The first teaser is out today for the French animated feature “Astérix: Le Domaine des Dieux” (“Asterix: The Land of the Gods”) directed by Alexandre Astier and Louis Clichy.
Steven Spielberg’s “Jurassic Park,” along with other early-to-mid-Nineties films like “Terminator 2: Judgment Day” and “Toy Story,” were all part of a breakthrough era in CGI filmmaking. What many people may not realize, however, is that the decision to create computer-animated dinosaurs wasn’t made until the film was well into production.
While we await the release of Gary Trousdale’s “Rocky & Bullwinkle” short, here’s a new GEICO spot that pairs the Jay Ward duo with the GEICO Gecko.
The animated feature “JOYFLUID” opens in a limited number of IMAX 3D theaters in Mexico this Friday. The Mexio City-produced motion capture animated film was directed by Alejandro Rodriguez Huerta and made by the Rodriguez Brothers Animation Group.
The first trailer is out today for “The Book of Life” directed by Jorge Gutierrez (“El Tigre”) and produced by Reel FX.
“Jellyfish Eyes” marks the feature film directing debut of Japanese superstar artist Takashi Murakami. Described as a post-Fukushima sci-fi fantasy, the $7 million live-action/CGI hybrid film incorporates Murakami’s goofily-styled creatures throughout, as well as an appearance by his fine art character Miss Ko2.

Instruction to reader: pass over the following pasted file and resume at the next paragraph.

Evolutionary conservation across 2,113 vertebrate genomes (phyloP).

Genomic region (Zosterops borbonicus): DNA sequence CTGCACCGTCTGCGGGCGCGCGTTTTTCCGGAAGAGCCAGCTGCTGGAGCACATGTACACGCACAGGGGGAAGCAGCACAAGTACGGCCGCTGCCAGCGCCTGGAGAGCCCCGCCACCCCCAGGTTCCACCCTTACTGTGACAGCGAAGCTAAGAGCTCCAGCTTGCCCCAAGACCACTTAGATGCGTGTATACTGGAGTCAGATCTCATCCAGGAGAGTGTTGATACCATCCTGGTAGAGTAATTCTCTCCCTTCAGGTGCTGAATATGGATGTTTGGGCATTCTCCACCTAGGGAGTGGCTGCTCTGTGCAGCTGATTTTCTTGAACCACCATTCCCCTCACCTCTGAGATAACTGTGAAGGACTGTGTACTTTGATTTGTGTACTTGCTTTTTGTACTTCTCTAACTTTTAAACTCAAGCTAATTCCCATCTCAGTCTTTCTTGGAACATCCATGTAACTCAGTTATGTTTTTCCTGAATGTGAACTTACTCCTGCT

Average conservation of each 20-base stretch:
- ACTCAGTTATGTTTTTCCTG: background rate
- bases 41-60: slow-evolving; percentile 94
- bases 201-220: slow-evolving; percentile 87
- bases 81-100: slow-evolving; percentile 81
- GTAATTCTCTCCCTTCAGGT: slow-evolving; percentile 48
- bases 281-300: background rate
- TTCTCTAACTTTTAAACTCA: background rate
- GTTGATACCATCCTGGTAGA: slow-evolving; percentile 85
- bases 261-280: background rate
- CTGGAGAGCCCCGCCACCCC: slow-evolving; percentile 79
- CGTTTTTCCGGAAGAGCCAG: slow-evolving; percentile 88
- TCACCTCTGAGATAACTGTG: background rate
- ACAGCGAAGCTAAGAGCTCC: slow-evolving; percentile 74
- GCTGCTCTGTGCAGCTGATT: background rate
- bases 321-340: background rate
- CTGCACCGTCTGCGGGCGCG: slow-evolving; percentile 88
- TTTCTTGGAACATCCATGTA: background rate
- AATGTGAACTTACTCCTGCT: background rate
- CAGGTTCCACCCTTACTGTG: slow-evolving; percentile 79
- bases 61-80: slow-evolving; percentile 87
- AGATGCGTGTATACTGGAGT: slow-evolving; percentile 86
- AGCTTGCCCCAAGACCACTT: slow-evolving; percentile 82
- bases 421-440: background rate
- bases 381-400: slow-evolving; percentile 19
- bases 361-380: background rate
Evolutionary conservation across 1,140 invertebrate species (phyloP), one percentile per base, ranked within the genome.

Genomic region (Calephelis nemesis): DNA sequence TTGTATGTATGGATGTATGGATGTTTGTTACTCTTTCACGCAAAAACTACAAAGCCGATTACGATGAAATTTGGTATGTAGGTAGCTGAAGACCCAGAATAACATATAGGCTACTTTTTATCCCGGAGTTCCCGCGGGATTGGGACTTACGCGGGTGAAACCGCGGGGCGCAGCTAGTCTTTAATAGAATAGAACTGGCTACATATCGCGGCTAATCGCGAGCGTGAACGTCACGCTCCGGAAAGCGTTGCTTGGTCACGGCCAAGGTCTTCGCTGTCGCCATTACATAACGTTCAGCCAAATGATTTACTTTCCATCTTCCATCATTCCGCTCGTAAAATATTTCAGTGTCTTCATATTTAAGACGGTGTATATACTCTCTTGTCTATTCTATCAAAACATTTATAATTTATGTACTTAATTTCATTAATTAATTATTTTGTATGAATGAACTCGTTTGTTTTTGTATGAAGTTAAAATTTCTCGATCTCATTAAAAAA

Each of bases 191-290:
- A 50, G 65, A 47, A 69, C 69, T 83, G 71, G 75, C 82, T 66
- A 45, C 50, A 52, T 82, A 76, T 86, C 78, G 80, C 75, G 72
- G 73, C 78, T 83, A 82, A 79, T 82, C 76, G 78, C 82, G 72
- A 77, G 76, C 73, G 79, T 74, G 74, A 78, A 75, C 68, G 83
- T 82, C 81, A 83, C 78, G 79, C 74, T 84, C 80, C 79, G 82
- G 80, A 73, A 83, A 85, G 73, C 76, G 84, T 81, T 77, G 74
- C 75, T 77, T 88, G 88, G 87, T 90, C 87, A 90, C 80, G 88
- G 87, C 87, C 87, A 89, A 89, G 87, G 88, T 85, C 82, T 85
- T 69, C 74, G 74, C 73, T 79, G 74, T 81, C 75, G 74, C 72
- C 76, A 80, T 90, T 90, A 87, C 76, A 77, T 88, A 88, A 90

India’s first 3-D mo-cap CGI feature, “Kochadaiiyaan,” will open on May 9th. By Western feature animation quality standards, it looks unwatchable, but perhaps it’s considered acceptable in India.
With the entire Internet already yakking about the new “Teenage Mutant Ninja Turtles” trailer, it hardly seemed necessary to bring it up here. But for the sake of posterity, here is the trailer for the Jonathan Liebesman-directed film, which will debut on August 8th:
This a fan-made experiment in which the 1956 Tom & Jerry short “Down Beat Bear” is remade in CGI with anime girls in the roles of Tom, Jerry, and the dancing bear. The characters don’t appear to be random and likely represent some part of fandom of which I’m not aware. Even lacking that context, I still think it’s a fascinating piece of work, not so much for its animation or technical merit as for its resurrection of (and reverence for) classic theatrical animation in a completely unexpected setting.